Doodling. Everyone has done it at least once.
I doodle constantly. I scribble cobwebs and steampunk tentacles on the edge of cocktail napkins. I draw floating feathers and concentric Burton curls on the borders of my notebooks when a phone interviewee gets too chatty. I’ve graced the note cards at Five Guys Burgers with a TARDIS and killer zombie bunnies, and I continually fight the urge to take a Sharpie to the toe of my Chucks.
Unlike painstakingly detailed paintings, or over-worked digital art, the doodle is drawing at its purist form; straight from the head to the tip of the fingers to the page. Plus, anyone can do it.
No matter how elaborate or simple, big or small, a doodle is a great equalizer in the world of illustration. Set something to write with and something to write on in front of anyone and, given enough time, most are going to jot something down; be it random lines, decorative ways of dressing up their own or someone else’s name, random curly borders on the edge, happy faces, or X-Wings.
But, why doodle?
According to professional graphologist (AKA handwriting analyst) Ruth Rostron’s essay on doodling, from the National Doodle Day site: doodling relieves boredom, eases stress and frustrations, and acts as a “safety valve that allows pressure to be dispelled in a playful and creative way.”
Doodling has even been put to good use in nationwide charitable events in both the United States and United Kingdom. The UK’s National Doodle Day has helped raise more than £250,000 for people with epilepsy in its 10 years of existence. Held in early spring, the event offers doodle contests for all ages as well as auctions featuring works of celebrity “artists.” Similarly, the Neurofibromatosis Network collects celebrity doodles year-round for its annual Doodle 4 NF event each May.
Not only have both of these events been successful fundraisers for their causes, they’ve showcased hidden talents of many actors, musicians, authors, and comedians, as well as the not-so-hidden abilities of both amateur and professional artists. Some of these celebrity doodlers have included Sir Ian McKellen, Matt Lucas, James Nesbitt, and Jeremy Bulloch for 2013’s National Doodle Day. John Barrowman, Nathan Fillion, Tom Kane, Melissa Rauch, Brent Spiner, Burt Ward, and Stan Lee have already contributed their doodles for 2014’s Doodle 4 NF. Some of these illustrations are rather impressive, and others, well, are a great way for others to feel secure in their own artistic ability.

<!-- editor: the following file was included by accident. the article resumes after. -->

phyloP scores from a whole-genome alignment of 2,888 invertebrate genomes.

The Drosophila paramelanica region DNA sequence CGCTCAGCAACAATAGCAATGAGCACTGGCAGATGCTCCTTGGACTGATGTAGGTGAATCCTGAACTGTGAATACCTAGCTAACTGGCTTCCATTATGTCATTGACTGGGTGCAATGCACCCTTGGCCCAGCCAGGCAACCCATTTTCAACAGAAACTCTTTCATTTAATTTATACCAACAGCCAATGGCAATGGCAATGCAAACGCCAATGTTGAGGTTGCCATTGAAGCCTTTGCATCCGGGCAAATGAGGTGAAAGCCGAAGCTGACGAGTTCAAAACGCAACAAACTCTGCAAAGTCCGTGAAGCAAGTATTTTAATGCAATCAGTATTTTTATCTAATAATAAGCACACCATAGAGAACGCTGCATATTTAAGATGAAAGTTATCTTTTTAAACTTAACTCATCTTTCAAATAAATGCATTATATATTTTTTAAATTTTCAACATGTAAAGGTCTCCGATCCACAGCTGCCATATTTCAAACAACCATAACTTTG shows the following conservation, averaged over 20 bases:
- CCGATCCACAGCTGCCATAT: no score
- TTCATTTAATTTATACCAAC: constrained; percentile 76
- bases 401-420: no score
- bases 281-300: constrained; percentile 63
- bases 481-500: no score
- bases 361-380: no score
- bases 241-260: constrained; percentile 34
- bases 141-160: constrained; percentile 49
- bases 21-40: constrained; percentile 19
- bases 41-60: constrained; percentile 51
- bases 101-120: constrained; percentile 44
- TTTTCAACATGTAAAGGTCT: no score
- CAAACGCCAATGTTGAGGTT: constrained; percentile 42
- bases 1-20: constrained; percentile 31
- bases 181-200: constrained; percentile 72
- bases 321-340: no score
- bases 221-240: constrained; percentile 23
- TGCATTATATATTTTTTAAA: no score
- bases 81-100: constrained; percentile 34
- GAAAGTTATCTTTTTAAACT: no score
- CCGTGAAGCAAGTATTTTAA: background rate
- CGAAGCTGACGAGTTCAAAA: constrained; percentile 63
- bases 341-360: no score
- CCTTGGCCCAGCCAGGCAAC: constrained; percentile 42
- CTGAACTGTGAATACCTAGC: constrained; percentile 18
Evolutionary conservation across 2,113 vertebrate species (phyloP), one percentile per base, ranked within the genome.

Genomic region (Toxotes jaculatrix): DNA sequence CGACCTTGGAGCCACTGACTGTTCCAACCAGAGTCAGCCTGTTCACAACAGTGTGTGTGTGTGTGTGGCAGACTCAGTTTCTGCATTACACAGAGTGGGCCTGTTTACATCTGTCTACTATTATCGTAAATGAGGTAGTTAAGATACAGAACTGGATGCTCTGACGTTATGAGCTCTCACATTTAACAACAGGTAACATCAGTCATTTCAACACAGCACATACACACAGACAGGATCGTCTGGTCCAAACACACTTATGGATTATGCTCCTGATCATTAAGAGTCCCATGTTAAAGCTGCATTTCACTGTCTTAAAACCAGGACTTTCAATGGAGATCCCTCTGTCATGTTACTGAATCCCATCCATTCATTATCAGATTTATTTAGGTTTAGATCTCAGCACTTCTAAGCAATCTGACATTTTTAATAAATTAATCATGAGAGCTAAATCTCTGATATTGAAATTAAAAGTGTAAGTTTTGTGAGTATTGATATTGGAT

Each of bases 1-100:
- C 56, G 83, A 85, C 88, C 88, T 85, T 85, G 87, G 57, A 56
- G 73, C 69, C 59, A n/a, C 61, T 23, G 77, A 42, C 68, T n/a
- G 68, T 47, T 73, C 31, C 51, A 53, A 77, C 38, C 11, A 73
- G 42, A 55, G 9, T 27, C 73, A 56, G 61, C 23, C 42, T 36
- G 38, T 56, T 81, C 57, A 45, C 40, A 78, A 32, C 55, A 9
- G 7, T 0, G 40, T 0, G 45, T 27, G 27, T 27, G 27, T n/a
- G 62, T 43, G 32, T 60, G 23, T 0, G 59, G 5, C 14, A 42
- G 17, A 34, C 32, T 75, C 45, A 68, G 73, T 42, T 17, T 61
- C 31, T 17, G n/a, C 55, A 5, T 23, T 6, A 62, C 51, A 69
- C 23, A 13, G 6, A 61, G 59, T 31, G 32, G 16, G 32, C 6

As far as what we doodle, Rostron indicated these seemingly aimless images could act as “fragments of a map” to whatever is on one’s mind.
“When you are on automatic pilot and only half attending to what you are doing, you may find yourself thinking of something that has been at the back of your mind. Underlying preoccupations surface and, before you know it, take shape as doodles,” she writes. “Doodling maps the wandering of your mind as you plan a new venture, worry about money, or dream of a lover or holiday. At an unconscious level this seemingly aimless pastime may actually be helping people sort out their problems.”
Different personality types may doodle in different styles. Emotional types like rounded, fluffier shapes like clouds, hearts, happy faces or flowers. Practical people draw images with straight lines or flat surfaces. Determined people draw more “pointy” images like arrows, zigzags, planes, or mountains. No matter the subject, Roston said everything in a doodle relates in some way to the person who has drawn it.
Whether for charity, stress relief, or just an outlet for artistic silliness; doodling is not only something I do myself, but encourage my own children to do as well. I’ve had to stuff many a greasy paper restaurant place mat bearing crayon masterpieces in my purse as proof of this. I’ve looked back on some of my quickly penned images and learned quite a bit about myself. This is not always a good thing, I’ve discovered, but always insightful.